Wednesday, January 04, 2006

Her Last Smile

No full-sized picture of this one.

Well Margot's bottom two teeth are very loose. So loose in fact, that she will likely have the bottom-left tooth out before the end of the night. This may be her last full baby-tooth smile.

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A question came up the other day from my friend Chris. He is tasked with converting a lot of old family slides to digital files. He is looking for advice, so please post it here. He is interested particularly in any advice anyone might have on any equipment people think would be a minimum requirement, like a larger monitor, special color calibrators for monitors, DVD burner, etc. Obviously any other wisdom from experience would be greatly appreciated.

Thanks

4 comments:

Holly said...

Scanning slides... Scanning slides is a slow and tedious process. Very slow and very tedious. At least with my scanner. I actually really hate to scan slides. I use a Canoscan FS4000- it's a few years old and I'm sure there are newer and better models out there. I have a CD burner and just a plain old monitor and I haven't done any color calibration or anything. When I scan my slides they are invariably too dark (I think it is just my scanner and software), so I pull all the data into Photoshop and use that to adjust different levels. I don’t really do anything too fancy, but it works well for me. My ex scanned all his family slides as well and he did it using a film scanner and a laptop and autolevels and they turned out pretty decent. I don’t know which scanner he used or I’d send it your way. Hope this helps somewhat.

christian f said...

Holly - thanks for the comments. I agree that scanning slides is a very slow process I'm using a Nikon Coolscan V ED and the software that comes with it has some great editing and touchup features.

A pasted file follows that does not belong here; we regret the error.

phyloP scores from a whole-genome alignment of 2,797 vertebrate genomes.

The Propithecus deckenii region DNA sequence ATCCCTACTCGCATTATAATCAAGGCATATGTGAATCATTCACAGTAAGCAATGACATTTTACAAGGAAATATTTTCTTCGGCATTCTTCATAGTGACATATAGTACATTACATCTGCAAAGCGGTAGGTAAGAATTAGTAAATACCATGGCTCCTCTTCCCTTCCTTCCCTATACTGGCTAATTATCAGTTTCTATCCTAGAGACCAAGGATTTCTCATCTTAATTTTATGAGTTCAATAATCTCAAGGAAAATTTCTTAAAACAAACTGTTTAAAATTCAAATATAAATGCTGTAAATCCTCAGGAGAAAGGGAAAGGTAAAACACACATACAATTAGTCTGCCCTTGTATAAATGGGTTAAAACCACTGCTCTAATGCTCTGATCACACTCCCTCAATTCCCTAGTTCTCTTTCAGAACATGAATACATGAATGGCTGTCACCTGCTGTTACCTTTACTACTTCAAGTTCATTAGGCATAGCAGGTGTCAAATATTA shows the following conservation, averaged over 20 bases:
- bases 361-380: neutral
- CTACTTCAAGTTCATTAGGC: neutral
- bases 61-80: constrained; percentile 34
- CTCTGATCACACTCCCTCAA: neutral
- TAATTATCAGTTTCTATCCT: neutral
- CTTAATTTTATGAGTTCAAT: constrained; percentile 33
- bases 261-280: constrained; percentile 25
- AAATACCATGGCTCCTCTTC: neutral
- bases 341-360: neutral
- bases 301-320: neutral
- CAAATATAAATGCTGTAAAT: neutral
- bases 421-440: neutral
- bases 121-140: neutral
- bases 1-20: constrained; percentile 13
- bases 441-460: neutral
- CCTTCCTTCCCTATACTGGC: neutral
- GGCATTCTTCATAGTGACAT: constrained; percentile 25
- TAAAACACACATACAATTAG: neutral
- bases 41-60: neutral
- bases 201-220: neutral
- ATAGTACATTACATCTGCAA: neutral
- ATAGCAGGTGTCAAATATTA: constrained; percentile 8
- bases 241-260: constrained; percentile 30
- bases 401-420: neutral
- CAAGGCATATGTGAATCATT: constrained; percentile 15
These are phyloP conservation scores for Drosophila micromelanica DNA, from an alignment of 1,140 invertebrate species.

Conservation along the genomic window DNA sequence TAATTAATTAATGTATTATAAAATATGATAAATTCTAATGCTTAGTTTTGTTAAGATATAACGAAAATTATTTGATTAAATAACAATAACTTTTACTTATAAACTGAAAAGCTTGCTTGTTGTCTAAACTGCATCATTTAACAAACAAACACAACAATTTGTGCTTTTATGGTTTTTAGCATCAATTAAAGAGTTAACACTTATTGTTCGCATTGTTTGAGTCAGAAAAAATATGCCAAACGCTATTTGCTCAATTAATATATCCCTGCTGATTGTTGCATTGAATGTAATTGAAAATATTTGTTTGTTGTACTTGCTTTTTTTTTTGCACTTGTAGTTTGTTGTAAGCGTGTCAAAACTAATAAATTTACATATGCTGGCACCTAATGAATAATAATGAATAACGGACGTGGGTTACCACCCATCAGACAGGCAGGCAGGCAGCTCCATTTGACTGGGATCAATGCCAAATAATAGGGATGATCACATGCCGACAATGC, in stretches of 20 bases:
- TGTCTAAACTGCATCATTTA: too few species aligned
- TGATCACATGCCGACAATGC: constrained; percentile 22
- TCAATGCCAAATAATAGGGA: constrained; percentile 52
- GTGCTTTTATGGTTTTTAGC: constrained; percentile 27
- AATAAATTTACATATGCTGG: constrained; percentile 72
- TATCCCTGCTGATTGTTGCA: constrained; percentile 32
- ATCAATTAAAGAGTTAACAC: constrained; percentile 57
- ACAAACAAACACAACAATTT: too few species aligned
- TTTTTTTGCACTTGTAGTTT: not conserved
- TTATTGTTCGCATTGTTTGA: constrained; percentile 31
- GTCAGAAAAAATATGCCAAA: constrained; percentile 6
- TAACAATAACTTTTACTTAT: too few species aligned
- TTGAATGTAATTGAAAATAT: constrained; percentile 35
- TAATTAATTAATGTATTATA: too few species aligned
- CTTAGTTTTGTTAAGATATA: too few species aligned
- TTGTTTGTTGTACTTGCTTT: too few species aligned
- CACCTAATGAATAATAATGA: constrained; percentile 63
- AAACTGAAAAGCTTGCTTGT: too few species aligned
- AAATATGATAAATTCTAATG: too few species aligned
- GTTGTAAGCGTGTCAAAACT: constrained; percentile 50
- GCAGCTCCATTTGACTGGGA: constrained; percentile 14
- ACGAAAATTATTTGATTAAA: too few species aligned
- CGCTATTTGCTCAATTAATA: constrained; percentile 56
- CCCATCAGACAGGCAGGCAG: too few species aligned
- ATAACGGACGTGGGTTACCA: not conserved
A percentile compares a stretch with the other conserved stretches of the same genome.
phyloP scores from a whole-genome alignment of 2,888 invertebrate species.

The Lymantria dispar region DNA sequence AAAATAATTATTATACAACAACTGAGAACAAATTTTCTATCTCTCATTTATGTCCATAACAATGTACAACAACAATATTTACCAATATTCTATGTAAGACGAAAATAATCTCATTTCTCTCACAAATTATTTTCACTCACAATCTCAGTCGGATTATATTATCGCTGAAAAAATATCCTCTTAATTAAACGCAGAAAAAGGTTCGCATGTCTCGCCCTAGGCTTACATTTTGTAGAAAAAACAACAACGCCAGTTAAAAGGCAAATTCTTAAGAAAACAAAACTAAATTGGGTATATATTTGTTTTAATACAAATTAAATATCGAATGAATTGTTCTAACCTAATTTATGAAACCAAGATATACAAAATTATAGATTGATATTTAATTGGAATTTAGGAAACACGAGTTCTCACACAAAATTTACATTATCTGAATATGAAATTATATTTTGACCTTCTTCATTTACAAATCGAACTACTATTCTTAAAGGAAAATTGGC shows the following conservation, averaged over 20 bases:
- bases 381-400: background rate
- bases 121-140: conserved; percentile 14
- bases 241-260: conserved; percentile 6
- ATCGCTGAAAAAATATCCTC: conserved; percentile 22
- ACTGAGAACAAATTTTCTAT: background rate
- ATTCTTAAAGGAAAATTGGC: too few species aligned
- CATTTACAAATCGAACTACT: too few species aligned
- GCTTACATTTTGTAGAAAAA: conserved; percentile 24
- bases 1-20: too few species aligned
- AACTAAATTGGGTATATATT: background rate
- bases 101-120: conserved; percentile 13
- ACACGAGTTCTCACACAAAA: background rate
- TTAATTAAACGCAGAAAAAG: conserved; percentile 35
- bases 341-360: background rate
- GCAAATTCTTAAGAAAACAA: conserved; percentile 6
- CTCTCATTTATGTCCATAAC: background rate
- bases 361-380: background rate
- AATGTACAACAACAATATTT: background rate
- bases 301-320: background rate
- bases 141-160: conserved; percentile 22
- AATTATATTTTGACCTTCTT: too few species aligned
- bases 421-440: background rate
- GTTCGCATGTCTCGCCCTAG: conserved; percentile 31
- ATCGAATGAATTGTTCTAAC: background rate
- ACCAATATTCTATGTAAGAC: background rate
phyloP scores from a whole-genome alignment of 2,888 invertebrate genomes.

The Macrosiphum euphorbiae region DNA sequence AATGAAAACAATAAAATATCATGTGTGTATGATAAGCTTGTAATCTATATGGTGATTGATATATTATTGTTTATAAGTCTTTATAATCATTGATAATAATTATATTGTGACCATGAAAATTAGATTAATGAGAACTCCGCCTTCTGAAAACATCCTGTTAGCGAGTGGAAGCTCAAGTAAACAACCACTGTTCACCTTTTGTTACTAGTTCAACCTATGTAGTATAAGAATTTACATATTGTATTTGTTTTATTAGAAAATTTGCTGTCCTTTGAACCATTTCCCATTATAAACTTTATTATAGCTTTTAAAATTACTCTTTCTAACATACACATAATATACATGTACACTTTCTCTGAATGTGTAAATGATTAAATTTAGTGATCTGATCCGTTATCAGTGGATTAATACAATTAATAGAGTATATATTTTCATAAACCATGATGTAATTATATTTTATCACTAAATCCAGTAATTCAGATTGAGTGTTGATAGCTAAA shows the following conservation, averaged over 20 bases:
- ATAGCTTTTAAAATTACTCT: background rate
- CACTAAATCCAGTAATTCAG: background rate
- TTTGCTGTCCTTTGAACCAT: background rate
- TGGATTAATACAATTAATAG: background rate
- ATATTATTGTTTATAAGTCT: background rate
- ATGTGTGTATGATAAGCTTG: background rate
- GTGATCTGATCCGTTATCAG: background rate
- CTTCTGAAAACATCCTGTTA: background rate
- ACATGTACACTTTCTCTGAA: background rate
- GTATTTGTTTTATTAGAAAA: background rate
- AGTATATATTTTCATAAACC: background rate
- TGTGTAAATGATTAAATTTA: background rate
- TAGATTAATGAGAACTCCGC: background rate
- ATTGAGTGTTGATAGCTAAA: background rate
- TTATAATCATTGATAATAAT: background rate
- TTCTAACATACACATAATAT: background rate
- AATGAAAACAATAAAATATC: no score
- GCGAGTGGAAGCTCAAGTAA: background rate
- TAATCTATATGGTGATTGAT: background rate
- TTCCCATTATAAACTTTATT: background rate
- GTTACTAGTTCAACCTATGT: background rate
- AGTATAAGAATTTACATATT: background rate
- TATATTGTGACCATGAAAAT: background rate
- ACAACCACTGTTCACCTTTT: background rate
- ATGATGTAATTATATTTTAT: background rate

Sounds like you don't worry too much about color calibration. Has this ever been a problem for you when showing pictures on different computers, or having them printed?

Thanks again for the feedback. I'll let Matt know how my scanning turns out.

Holly said...

Not really. I try to stay as close to the original slide as I can. I have found though, that I need to make them a tad bit lighter than I think they should appear. That helps them print better and show up better on the web or various monitors. If you are really worried about it you could always save 2 files- the original scan (so all the data is there) and the reworked file. In my limited experience, I hadn't met anyone that done any color calibrating of their monitor or anything and they had seom really beautiful prints. Do you shoot digital at all? I have heard of some people doing that so if you will be working a lot of images for it then it might be worth it to go ahead and go through the effort.

christian f said...

Most of what I shoot now days is digital. As a matter of fact, I have the same D-SLR that Matt does.

That being said, I shot two rolls of Velvia ASA 100 slide film on a recent trip to Glacier NP. I used to think digital was the cat's meow, but now I'm not so sure after seeing these slides. There still alot to be said for film.

On the other hand, in terms of convenience and flexibility, digital can't be beat. I don't see myself switching back anytime soon.

Sort of a long-winded answer to your question, but, as Matt mentioned in his original post, the reason I'm worried about scanning in the first place is that I may be asked to scan my grandfather's slide collection. We're talking something on the order of 5000 to 10,000 images. Before starting, I just want to make sure I don't miss something obvious, change my mind at slide number 2943, and then have to go back and do them over again.

Thanks for the comments on image brightness. It's something I've run into when having digital images printed for me by Ofoto. What looked great on my monitor came back too dark.